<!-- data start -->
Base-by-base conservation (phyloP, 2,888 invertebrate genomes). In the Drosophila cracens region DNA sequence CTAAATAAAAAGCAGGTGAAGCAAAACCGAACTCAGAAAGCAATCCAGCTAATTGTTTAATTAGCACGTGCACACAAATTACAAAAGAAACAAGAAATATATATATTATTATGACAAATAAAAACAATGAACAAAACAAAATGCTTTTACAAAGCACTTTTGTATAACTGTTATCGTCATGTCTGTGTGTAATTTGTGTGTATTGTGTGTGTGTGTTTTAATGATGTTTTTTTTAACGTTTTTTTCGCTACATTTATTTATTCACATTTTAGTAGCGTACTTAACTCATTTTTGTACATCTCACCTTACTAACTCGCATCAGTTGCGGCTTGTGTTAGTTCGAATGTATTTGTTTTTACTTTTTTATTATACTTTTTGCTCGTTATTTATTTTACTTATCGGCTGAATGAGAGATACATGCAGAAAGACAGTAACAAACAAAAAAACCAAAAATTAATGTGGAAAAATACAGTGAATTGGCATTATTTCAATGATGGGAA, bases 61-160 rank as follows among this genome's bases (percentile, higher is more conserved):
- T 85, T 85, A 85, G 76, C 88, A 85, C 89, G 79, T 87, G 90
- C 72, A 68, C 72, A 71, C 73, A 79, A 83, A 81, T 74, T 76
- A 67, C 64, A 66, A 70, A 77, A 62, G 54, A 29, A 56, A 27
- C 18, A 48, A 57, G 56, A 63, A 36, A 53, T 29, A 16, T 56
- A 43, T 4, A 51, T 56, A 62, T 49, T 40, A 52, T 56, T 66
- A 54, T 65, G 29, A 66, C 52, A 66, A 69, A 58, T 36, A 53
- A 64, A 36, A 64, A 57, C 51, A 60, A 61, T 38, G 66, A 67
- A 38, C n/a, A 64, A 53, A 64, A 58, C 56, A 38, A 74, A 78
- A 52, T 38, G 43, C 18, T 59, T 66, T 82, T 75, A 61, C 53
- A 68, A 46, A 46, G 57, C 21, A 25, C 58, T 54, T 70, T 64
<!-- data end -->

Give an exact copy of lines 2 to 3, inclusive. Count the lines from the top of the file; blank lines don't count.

- T 85, T 85, A 85, G 76, C 88, A 85, C 89, G 79, T 87, G 90
- C 72, A 68, C 72, A 71, C 73, A 79, A 83, A 81, T 74, T 76